To counteract this, he worked hard at developing very strong relationships with his key suppliers which helped ensure that he had the right mix and level of inventory.

“However, trying to get people in the door when you have zero money for advertising was definitely my greatest challenge,” admits Colin.

He decided early on to focus on developing a strong understanding of social media and social networking as a more direct and more cost-effective means of promoting his new business.

He began to upload posts on line every day, adding pictures of new rings or diamonds that had just come in, or stories, articles and information about the jewellery sector. His approach proved very effective and soon, word of his new store began to spread.

But with many other jewellery stores in the city also trying hard to compete, Colin knew he would have to seek to differentiate his business if he was to stand out from the crowd.

“Our business is focused on offering a combination of total transparency, unparalleled product quality and expertise and a warm and welcoming family environment,” explains Colin.

“Traditionally there has always been a lack of transparency in the jewellery business, particularly relating to the cost of diamonds, how they are bought, and the mark ups that jewellery houses make. To counteract this, we offer diamonds at a true market value rather than an over-inflated price and this has really helped us build trust with our customers,” stresses Colin.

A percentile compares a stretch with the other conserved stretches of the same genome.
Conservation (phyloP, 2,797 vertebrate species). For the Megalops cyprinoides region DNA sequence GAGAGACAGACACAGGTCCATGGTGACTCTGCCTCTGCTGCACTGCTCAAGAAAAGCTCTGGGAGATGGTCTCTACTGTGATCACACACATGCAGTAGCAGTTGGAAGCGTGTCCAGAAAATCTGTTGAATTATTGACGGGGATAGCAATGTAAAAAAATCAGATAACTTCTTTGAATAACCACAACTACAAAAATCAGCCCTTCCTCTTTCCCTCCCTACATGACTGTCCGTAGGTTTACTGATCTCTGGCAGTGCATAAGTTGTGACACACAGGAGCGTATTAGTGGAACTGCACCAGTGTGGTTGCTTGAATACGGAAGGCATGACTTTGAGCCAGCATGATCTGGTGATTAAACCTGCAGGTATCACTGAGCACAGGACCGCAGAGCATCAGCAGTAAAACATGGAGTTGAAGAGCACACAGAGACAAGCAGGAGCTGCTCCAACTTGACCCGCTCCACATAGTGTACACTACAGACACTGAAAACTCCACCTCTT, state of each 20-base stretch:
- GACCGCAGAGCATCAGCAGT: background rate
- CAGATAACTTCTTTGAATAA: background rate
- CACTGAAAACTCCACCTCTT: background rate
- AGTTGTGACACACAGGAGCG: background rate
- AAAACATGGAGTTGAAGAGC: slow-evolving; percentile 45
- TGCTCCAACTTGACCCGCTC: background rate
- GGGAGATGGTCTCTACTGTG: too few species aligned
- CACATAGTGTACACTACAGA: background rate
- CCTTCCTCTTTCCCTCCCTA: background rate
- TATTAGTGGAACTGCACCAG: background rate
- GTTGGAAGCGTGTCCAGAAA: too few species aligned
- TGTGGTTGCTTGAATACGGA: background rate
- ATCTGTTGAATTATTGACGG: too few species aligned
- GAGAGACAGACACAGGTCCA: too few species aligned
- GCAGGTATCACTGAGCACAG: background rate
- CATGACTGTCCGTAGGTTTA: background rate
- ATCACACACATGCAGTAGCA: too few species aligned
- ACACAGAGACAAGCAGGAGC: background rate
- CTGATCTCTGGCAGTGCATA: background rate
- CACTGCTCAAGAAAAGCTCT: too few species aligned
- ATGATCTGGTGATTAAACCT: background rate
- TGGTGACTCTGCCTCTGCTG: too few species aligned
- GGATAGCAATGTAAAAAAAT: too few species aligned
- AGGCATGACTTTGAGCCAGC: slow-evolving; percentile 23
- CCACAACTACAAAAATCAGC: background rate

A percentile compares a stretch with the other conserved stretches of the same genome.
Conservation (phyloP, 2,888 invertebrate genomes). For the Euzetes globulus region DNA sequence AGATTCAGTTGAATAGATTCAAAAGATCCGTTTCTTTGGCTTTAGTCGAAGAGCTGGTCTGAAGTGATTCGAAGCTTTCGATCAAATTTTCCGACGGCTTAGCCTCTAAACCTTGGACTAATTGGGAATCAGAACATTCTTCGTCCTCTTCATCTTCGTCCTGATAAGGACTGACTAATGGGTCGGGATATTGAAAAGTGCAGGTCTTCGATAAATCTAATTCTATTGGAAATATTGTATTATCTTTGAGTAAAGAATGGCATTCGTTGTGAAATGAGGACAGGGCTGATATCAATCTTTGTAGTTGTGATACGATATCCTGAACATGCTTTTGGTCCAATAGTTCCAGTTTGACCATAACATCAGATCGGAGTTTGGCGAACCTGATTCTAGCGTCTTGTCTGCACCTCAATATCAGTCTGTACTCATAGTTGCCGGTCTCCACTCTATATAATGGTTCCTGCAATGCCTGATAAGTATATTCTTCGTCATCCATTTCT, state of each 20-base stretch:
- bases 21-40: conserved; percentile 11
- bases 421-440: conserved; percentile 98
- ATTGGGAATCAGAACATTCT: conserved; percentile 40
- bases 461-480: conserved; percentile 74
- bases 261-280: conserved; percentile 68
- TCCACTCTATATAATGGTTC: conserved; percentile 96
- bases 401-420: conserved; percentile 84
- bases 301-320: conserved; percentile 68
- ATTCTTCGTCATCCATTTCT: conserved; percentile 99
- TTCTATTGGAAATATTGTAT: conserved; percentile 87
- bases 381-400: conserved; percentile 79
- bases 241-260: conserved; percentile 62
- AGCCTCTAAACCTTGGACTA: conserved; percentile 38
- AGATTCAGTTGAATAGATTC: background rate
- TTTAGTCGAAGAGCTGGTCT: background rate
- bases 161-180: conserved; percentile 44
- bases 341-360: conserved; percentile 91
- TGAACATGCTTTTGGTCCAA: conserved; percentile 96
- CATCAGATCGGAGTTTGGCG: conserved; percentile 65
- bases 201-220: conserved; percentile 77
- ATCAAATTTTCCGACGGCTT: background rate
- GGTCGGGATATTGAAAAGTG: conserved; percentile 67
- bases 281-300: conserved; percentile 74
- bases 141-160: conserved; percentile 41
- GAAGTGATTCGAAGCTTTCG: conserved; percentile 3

He continues to travel throughout the world to access pieces for his customers and quickly dismisses the perception that Irish jewellery store operators can’t get access to valuable stones.

He is happy, too, to be able to draw on the support of his family. His dad is now officially retired from the jewellery business but regularly helps out in the store as does his mother, Gay, and his sister Renee. His wife, Lorena, is also an important part of the business. Originally from Venezuela and a dentist by profession, the couple met while they were both studying part-time in the Gaiety School of Acting.

“Our family is one of the oldest in the business in Ireland. That sense of family is a very important aspect of the shop and so, too, are the relationships we build with our customers. Some will end up being lifelong customers, while the aftercare we provide on our rings and silver may well pass into the next generation. That’s how this business works,” he explains.

Business is good now for the new entrepreneur, and growing steadily. While couples are still spending, they are certainly much more discerning and ask many more questions before deciding to purchase.